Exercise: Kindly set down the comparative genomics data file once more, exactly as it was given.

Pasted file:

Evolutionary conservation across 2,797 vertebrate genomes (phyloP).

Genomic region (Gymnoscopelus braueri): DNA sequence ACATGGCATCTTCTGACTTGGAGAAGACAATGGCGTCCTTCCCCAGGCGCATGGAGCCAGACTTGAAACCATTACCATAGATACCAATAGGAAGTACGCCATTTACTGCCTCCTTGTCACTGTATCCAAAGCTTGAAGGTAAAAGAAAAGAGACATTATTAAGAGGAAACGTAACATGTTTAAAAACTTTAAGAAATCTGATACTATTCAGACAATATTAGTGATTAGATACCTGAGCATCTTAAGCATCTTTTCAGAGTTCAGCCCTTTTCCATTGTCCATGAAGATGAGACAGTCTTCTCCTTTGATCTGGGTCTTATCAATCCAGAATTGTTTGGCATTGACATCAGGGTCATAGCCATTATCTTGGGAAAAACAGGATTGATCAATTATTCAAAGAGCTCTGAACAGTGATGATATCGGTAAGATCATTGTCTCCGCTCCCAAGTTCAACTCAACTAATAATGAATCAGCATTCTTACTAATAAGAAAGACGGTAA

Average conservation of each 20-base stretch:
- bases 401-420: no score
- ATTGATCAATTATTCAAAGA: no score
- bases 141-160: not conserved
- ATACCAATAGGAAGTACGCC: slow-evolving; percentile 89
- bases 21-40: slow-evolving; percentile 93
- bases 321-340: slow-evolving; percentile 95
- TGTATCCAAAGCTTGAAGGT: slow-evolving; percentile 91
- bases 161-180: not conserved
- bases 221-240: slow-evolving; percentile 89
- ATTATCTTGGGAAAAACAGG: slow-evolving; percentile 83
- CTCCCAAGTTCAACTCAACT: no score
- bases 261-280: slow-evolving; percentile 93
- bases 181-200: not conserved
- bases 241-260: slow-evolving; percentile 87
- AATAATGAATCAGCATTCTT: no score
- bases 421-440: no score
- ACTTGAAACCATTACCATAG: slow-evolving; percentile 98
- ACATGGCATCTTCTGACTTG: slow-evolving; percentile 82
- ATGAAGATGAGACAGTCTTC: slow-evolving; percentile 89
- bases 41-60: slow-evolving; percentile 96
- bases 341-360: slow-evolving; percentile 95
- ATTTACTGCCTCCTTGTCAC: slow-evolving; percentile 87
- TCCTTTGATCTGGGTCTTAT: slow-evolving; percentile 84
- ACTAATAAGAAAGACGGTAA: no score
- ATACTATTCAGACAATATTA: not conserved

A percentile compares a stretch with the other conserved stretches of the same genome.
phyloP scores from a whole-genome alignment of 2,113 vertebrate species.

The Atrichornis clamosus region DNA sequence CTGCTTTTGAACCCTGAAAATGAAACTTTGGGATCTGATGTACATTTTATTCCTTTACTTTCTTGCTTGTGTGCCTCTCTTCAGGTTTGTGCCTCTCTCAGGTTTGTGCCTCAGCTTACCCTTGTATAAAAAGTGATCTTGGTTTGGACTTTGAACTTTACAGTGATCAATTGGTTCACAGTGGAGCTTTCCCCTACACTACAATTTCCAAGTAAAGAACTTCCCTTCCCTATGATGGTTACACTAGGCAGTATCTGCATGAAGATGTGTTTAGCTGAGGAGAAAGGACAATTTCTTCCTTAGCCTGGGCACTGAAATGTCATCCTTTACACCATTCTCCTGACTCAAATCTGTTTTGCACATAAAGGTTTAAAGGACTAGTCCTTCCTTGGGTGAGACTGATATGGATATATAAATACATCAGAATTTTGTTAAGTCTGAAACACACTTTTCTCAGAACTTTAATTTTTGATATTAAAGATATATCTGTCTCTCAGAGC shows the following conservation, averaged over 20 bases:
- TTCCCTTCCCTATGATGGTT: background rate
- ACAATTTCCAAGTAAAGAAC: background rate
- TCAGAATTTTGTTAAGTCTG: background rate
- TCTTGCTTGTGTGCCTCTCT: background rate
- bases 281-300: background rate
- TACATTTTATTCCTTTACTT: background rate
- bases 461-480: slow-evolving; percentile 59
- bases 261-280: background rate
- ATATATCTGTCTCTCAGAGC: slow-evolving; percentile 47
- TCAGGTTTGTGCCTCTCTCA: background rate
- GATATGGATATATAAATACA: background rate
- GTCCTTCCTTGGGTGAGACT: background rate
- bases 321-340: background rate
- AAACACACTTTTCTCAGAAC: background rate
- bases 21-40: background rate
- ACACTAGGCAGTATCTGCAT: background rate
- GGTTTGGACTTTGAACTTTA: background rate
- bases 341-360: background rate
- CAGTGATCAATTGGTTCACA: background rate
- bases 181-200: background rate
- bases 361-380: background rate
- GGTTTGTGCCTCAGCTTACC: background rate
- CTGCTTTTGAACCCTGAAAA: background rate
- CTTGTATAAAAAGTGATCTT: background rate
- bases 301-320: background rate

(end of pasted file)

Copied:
Evolutionary conservation across 2,797 vertebrate genomes (phyloP).

Genomic region (Gymnoscopelus braueri): DNA sequence ACATGGCATCTTCTGACTTGGAGAAGACAATGGCGTCCTTCCCCAGGCGCATGGAGCCAGACTTGAAACCATTACCATAGATACCAATAGGAAGTACGCCATTTACTGCCTCCTTGTCACTGTATCCAAAGCTTGAAGGTAAAAGAAAAGAGACATTATTAAGAGGAAACGTAACATGTTTAAAAACTTTAAGAAATCTGATACTATTCAGACAATATTAGTGATTAGATACCTGAGCATCTTAAGCATCTTTTCAGAGTTCAGCCCTTTTCCATTGTCCATGAAGATGAGACAGTCTTCTCCTTTGATCTGGGTCTTATCAATCCAGAATTGTTTGGCATTGACATCAGGGTCATAGCCATTATCTTGGGAAAAACAGGATTGATCAATTATTCAAAGAGCTCTGAACAGTGATGATATCGGTAAGATCATTGTCTCCGCTCCCAAGTTCAACTCAACTAATAATGAATCAGCATTCTTACTAATAAGAAAGACGGTAA

Average conservation of each 20-base stretch:
- bases 401-420: no score
- ATTGATCAATTATTCAAAGA: no score
- bases 141-160: not conserved
- ATACCAATAGGAAGTACGCC: slow-evolving; percentile 89
- bases 21-40: slow-evolving; percentile 93
- bases 321-340: slow-evolving; percentile 95
- TGTATCCAAAGCTTGAAGGT: slow-evolving; percentile 91
- bases 161-180: not conserved
- bases 221-240: slow-evolving; percentile 89
- ATTATCTTGGGAAAAACAGG: slow-evolving; percentile 83
- CTCCCAAGTTCAACTCAACT: no score
- bases 261-280: slow-evolving; percentile 93
- bases 181-200: not conserved
- bases 241-260: slow-evolving; percentile 87
- AATAATGAATCAGCATTCTT: no score
- bases 421-440: no score
- ACTTGAAACCATTACCATAG: slow-evolving; percentile 98
- ACATGGCATCTTCTGACTTG: slow-evolving; percentile 82
- ATGAAGATGAGACAGTCTTC: slow-evolving; percentile 89
- bases 41-60: slow-evolving; percentile 96
- bases 341-360: slow-evolving; percentile 95
- ATTTACTGCCTCCTTGTCAC: slow-evolving; percentile 87
- TCCTTTGATCTGGGTCTTAT: slow-evolving; percentile 84
- ACTAATAAGAAAGACGGTAA: no score
- ATACTATTCAGACAATATTA: not conserved

A percentile compares a stretch with the other conserved stretches of the same genome.
phyloP scores from a whole-genome alignment of 2,113 vertebrate species.

The Atrichornis clamosus region DNA sequence CTGCTTTTGAACCCTGAAAATGAAACTTTGGGATCTGATGTACATTTTATTCCTTTACTTTCTTGCTTGTGTGCCTCTCTTCAGGTTTGTGCCTCTCTCAGGTTTGTGCCTCAGCTTACCCTTGTATAAAAAGTGATCTTGGTTTGGACTTTGAACTTTACAGTGATCAATTGGTTCACAGTGGAGCTTTCCCCTACACTACAATTTCCAAGTAAAGAACTTCCCTTCCCTATGATGGTTACACTAGGCAGTATCTGCATGAAGATGTGTTTAGCTGAGGAGAAAGGACAATTTCTTCCTTAGCCTGGGCACTGAAATGTCATCCTTTACACCATTCTCCTGACTCAAATCTGTTTTGCACATAAAGGTTTAAAGGACTAGTCCTTCCTTGGGTGAGACTGATATGGATATATAAATACATCAGAATTTTGTTAAGTCTGAAACACACTTTTCTCAGAACTTTAATTTTTGATATTAAAGATATATCTGTCTCTCAGAGC shows the following conservation, averaged over 20 bases:
- TTCCCTTCCCTATGATGGTT: background rate
- ACAATTTCCAAGTAAAGAAC: background rate
- TCAGAATTTTGTTAAGTCTG: background rate
- TCTTGCTTGTGTGCCTCTCT: background rate
- bases 281-300: background rate
- TACATTTTATTCCTTTACTT: background rate
- bases 461-480: slow-evolving; percentile 59
- bases 261-280: background rate
- ATATATCTGTCTCTCAGAGC: slow-evolving; percentile 47
- TCAGGTTTGTGCCTCTCTCA: background rate
- GATATGGATATATAAATACA: background rate
- GTCCTTCCTTGGGTGAGACT: background rate
- bases 321-340: background rate
- AAACACACTTTTCTCAGAAC: background rate
- bases 21-40: background rate
- ACACTAGGCAGTATCTGCAT: background rate
- GGTTTGGACTTTGAACTTTA: background rate
- bases 341-360: background rate
- CAGTGATCAATTGGTTCACA: background rate
- bases 181-200: background rate
- bases 361-380: background rate
- GGTTTGTGCCTCAGCTTACC: background rate
- CTGCTTTTGAACCCTGAAAA: background rate
- CTTGTATAAAAAGTGATCTT: background rate
- bases 301-320: background rate